This article compares and contrasts figures on wages and labour costs (employers’ expenditure on personnel) in the European Union (EU) Member States and in EU candidate and European Free Trade Association (EFTA) countries.
Labour plays a major role in the functioning of an economy. From the point of view of businesses, it represents a cost (labour costs) that includes not only the wages and salaries paid to employees but also non-wage costs, mainly social contributions payable by the employer. Thus, it is a key determinant of business competitiveness, although this is also influenced by the cost of capital (for example interests on loans and dividends on equity) and non-price elements such as innovation and the brand / products positioning on the market.
As far as employees are concerned, the compensation received for their work, more commonly called wages or earnings, generally represents their main source of income and therefore has a major impact on their ability to spend or save. Whereas gross wages / earnings include the social contributions payable by the employee, net earnings are calculated after deduction of these contributions and any amounts which are due to government, such as income taxes. As the amount of taxes generally depends on the situation of the household in terms of income and composition, net earnings are calculated for several typical household situations.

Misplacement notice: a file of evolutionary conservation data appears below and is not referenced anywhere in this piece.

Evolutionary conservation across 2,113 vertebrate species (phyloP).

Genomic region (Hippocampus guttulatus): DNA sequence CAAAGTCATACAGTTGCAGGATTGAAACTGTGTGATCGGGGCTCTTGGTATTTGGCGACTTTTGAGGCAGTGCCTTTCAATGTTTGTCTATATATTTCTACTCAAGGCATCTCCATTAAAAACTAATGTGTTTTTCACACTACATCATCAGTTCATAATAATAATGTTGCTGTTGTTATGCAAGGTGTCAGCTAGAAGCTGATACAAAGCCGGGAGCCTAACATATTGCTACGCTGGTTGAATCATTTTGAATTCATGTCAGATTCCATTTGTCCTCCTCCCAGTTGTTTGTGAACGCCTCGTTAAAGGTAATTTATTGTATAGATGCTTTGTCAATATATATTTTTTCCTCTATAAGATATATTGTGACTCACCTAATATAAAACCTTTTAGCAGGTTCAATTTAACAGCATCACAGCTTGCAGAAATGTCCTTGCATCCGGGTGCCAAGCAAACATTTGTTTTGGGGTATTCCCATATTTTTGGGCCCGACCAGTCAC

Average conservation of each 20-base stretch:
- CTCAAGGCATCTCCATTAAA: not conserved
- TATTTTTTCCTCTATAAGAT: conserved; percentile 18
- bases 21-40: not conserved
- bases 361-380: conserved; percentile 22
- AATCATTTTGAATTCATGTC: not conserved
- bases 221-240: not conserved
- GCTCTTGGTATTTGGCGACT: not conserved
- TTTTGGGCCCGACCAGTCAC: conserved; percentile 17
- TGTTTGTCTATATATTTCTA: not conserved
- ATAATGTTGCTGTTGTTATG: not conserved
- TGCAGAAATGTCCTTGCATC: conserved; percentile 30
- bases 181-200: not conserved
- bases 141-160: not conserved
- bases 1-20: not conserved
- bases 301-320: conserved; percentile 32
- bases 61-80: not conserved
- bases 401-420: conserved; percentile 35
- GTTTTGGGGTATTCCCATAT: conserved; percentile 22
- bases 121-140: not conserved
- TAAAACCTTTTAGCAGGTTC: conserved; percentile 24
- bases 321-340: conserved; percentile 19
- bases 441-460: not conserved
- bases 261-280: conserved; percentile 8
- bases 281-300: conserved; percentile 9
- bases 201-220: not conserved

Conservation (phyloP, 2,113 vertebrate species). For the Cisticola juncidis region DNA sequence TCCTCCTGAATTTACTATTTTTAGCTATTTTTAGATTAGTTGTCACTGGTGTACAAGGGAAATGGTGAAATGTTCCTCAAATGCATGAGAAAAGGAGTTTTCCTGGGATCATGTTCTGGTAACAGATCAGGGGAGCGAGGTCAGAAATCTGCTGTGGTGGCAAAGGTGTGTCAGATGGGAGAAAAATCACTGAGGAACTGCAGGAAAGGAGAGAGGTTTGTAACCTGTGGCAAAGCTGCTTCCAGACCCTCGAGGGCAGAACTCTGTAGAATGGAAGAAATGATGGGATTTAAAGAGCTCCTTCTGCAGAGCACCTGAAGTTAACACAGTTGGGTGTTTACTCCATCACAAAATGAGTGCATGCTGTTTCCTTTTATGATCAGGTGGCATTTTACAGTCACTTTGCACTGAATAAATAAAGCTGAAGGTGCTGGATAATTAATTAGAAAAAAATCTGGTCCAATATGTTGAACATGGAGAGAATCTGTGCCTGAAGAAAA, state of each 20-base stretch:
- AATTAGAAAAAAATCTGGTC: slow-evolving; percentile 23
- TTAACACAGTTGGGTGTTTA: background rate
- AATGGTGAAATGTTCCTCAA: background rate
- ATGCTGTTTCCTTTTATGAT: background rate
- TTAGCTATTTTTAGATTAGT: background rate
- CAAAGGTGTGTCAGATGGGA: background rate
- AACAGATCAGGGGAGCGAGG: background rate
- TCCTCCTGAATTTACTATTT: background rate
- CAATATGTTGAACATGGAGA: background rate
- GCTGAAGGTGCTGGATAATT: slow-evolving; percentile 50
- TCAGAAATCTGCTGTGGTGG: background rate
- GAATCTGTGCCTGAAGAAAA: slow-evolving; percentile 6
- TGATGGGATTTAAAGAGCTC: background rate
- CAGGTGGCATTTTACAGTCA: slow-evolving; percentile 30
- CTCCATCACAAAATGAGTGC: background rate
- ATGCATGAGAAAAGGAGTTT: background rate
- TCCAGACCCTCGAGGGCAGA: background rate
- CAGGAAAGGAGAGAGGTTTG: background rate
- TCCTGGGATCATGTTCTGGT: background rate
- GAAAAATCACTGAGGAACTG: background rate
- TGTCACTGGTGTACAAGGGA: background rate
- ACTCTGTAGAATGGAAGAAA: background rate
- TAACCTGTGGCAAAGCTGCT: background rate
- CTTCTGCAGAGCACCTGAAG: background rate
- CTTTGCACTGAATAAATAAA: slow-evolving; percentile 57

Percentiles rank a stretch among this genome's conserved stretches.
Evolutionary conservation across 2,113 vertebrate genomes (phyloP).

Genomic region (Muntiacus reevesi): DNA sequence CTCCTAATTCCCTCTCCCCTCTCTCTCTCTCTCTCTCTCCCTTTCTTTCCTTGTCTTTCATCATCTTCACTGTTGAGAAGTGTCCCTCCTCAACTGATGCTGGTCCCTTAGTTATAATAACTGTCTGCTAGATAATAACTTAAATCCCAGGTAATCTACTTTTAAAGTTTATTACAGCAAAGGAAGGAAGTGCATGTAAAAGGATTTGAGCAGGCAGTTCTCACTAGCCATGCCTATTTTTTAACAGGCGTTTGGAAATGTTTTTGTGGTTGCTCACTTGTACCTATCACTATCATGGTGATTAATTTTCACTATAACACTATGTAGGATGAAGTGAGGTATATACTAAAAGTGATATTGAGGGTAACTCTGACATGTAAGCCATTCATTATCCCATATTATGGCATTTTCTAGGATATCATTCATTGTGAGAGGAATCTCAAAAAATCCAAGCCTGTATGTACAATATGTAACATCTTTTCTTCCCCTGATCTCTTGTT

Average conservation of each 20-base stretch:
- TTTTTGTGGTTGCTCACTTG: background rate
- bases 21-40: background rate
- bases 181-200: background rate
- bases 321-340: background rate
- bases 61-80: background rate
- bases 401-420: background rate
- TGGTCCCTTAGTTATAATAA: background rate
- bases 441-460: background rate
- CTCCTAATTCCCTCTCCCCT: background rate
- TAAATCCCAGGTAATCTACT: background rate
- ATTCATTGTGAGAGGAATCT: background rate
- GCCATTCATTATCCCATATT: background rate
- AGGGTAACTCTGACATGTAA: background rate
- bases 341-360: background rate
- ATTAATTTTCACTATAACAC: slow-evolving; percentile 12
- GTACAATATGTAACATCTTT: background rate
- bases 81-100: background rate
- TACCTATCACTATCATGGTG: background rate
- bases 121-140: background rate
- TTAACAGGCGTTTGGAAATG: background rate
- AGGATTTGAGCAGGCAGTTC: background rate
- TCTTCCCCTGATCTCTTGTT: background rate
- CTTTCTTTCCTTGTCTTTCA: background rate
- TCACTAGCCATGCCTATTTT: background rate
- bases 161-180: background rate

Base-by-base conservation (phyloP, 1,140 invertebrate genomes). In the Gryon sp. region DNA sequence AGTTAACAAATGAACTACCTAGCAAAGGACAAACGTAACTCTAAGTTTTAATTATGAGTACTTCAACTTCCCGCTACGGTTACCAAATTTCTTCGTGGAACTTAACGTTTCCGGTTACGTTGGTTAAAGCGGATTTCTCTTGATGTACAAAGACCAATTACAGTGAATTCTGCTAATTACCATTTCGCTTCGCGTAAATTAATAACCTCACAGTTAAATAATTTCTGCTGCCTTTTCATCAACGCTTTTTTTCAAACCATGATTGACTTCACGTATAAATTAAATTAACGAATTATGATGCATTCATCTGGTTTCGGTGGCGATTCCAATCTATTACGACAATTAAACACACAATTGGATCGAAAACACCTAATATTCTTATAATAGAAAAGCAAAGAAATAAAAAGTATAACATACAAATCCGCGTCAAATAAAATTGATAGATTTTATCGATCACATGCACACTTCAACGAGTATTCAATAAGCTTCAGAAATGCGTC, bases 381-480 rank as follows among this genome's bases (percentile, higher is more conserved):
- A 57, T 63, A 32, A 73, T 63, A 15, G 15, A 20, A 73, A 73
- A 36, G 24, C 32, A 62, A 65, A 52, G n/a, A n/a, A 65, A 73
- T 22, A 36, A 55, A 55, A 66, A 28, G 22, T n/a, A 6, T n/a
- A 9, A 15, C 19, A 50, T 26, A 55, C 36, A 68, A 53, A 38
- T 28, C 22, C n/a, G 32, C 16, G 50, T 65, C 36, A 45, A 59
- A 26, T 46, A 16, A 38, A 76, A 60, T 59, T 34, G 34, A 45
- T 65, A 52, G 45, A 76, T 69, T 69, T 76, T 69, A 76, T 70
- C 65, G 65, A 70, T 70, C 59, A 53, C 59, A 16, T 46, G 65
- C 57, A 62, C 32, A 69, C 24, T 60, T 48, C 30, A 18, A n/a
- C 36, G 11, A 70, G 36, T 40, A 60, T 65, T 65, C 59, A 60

The diagram above summarises the relation between net earnings, gross earnings / wages and labour costs.
Main statistical findings
The average hourly labour cost in the EU-28 was estimated at EUR 23.70 in 2013 and at EUR 28.20 in the euro area (EA-18). However, this average masks significant differences between EU Member States, with hourly labour costs ranging between EUR 3.70 and EUR 40.10 (Figure 1).
Labour costs are made up of costs for wages and salaries plus non-wage costs such as employers’ social contributions. The share of non-wage costs for the whole economy was 23.7% in the EU-28, while it was 25.9 % in the euro area. The share of non-wage costs also varies substantially across EU Member States. The highest shares of non-wage costs for the whole economy were in Sweden (33.3 %), France (32.4 %), Lithuania (28.5%), Italy (28.1 %) Belgium and Slovakia (both 27.4 %). The lowest shares of non-wage costs for the whole economy were recorded for Malta (8.0 %), Denmark (12.4 %), Luxembourg (13.4 %), Ireland (13.8 %), Slovenia (14.7 %), the United Kingdom (15.3 %), Croatia (15.4 %) and Bulgaria (15.8 %).